The Supreme Court of India on several occasions has pronounced certain judgements which have either empowered women or helped them to attend equal status in society. And Justice DY Chandrachud before getting elevated as the 50th CJI of India has been a part of those benches, that have delivered such remarkable verdicts. On several occasions, he has openly raised his voice for maximum women’s participation. He also opined that feminist views must be imbibed in the law.
The following cases vouch for his adherence and commitment towards women’s empowerment.
The right to legal abortion to unmarried and single women
The Supreme Court of India has extended the right to safe and legal abortion to unmarried and single women as well. After this verdict,
all the women in the country regardless of their marital status can undergo an abortion for up to 24 weeks. The verdict was given by a 3-judge bench headed by Justice DY Chandrachud. Justice Chandrachud mentioned that the law should not decide the beneficiaries of a statute based on narrow patriarchal principles about what constitutes permissible sex. This would create invidious classifications. The
three-judge bench comprised of justice D.Y Chandrachud, Justice A.S Bopanna and Justice J.B Pardiwala.
Recognition of Marital Rapes
Supreme Court has recognized marital rape as an important part of the definition of rape. While hearing a case regarding legal abortion, Justice Chandrachud recognized marital rape as an important part of the definition of rape in the Constitution concerning the Medical Termination of Pregnancy Act and Rules”. The institution of marriage does not influence the answer to the question of whether a woman has
consented to sexual relations,” said Justice Chandrachud, recently during the Supreme Court’s judicial recognition of marital rape in September 2022.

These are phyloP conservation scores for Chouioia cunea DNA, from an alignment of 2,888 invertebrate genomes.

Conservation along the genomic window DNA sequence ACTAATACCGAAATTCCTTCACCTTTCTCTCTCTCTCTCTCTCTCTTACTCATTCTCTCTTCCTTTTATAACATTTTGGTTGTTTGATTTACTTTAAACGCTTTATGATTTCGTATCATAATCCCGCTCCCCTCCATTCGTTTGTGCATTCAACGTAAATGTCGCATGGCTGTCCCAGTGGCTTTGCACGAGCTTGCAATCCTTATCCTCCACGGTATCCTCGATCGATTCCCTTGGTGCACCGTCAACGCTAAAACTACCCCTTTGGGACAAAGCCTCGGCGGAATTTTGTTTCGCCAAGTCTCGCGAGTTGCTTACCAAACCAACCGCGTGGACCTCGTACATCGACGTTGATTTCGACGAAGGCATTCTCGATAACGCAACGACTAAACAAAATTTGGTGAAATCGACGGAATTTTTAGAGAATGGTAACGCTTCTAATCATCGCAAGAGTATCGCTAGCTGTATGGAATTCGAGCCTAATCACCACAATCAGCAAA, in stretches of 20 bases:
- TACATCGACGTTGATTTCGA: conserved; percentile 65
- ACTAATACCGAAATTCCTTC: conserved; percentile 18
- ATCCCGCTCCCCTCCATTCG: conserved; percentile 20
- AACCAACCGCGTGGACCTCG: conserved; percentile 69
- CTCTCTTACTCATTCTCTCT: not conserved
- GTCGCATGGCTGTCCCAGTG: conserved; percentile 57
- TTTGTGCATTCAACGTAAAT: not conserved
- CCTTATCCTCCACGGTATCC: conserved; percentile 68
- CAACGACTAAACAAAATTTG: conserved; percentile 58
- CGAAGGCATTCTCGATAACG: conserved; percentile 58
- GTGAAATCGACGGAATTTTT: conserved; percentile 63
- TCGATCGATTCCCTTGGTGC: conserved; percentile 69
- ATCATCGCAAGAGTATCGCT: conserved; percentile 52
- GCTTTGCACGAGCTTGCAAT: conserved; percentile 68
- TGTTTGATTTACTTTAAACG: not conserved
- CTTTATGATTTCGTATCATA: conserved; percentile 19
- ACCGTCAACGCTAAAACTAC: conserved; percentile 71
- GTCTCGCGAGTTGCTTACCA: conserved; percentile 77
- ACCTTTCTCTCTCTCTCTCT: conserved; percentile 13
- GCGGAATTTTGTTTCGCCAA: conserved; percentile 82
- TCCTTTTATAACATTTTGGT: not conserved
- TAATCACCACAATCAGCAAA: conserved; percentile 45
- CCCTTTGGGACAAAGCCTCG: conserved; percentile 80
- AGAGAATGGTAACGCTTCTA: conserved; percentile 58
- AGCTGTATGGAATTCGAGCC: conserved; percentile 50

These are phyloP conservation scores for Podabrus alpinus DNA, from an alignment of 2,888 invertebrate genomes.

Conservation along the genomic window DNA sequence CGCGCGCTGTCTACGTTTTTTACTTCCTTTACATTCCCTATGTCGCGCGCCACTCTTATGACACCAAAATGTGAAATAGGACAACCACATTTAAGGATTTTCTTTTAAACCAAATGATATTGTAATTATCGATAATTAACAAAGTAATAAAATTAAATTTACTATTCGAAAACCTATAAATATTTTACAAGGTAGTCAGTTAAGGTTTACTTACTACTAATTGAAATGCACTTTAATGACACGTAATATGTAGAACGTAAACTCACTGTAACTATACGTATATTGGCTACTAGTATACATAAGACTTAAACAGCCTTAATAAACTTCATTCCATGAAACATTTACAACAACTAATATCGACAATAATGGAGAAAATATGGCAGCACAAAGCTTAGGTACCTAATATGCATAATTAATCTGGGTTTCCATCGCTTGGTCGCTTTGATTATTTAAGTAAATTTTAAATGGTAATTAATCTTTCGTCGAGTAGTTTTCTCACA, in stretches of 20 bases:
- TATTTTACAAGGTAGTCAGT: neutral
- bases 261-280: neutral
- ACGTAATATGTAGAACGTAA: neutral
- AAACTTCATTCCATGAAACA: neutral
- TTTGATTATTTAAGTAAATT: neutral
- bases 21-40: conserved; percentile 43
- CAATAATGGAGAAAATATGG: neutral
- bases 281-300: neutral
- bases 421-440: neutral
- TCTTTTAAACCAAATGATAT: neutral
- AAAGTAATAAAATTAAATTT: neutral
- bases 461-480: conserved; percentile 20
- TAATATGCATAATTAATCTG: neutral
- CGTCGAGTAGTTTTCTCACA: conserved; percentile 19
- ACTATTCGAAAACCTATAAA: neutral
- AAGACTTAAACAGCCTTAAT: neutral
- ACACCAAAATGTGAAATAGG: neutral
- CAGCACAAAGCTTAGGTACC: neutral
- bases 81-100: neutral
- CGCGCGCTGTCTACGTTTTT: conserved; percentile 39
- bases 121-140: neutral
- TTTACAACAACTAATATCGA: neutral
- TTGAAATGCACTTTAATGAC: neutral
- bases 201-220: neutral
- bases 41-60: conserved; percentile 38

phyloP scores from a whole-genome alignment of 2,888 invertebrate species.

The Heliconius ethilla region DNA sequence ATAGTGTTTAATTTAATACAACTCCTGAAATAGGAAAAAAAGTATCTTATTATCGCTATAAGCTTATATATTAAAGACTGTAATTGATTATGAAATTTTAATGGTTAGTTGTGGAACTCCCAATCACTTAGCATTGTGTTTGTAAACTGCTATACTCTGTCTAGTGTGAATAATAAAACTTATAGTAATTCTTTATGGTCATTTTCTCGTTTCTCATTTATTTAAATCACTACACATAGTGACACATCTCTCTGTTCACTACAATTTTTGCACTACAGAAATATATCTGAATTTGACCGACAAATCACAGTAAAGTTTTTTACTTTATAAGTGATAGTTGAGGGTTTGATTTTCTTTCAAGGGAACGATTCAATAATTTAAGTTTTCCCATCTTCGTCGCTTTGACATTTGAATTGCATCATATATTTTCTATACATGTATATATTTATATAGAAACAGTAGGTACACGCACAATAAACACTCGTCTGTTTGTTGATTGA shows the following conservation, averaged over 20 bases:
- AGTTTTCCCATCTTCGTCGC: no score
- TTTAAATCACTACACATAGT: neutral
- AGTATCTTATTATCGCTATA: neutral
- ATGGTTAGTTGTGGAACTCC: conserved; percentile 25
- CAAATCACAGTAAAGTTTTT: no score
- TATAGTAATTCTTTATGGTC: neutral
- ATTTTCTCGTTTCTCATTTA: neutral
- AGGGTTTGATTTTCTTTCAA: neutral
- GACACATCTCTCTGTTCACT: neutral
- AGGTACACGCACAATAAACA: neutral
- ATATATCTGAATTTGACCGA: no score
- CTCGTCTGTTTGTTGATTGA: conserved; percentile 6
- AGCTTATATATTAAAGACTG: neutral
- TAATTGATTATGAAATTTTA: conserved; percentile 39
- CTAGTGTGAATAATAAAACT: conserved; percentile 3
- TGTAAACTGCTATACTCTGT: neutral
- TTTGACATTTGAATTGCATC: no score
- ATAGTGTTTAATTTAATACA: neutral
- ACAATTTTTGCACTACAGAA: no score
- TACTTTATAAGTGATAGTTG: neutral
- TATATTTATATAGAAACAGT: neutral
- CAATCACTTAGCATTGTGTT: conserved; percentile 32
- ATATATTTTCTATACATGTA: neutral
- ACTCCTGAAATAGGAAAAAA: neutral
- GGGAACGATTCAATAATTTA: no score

Permanent commission to women in the Army
Earlier Supreme Court cleared the way for women to get permanent commissions in the Army and the Navy. The verdict was given by a
two-judge bench which included Justice DY Chandrachud as well. While pronouncing the same, the apex court made a scathing observation
against the gender discrimination prevailing in the army. Later when there was a delay in the same, the supreme court issued a contempt warning as well. In the due course, Justice DY Chandrachud said “The Army may be supreme in its authority, but this constitutional court is also supreme in its jurisdiction. We gave you a very long rope,” After this hard-hitting remark, the army as well as the central government had to surrender.
Justice DY Chandrachud overturned the previous judgement of the Supreme Court which was affiliated with adultery. It was decriminalized by the supreme court, and it further struck down section 497 of the Indian Penal Code. The supreme court found this article gender biased. In a 5-page written order, Supreme Court recorded that men and women are equal. The time has come that society has to realize this. Though people called this judgement against women or anti-women. Justice DY Chandrachud said, “Very often, adultery happens when the
marriage has already broken down and the couple is living separately. If either of them indulges in sex with another person, should it be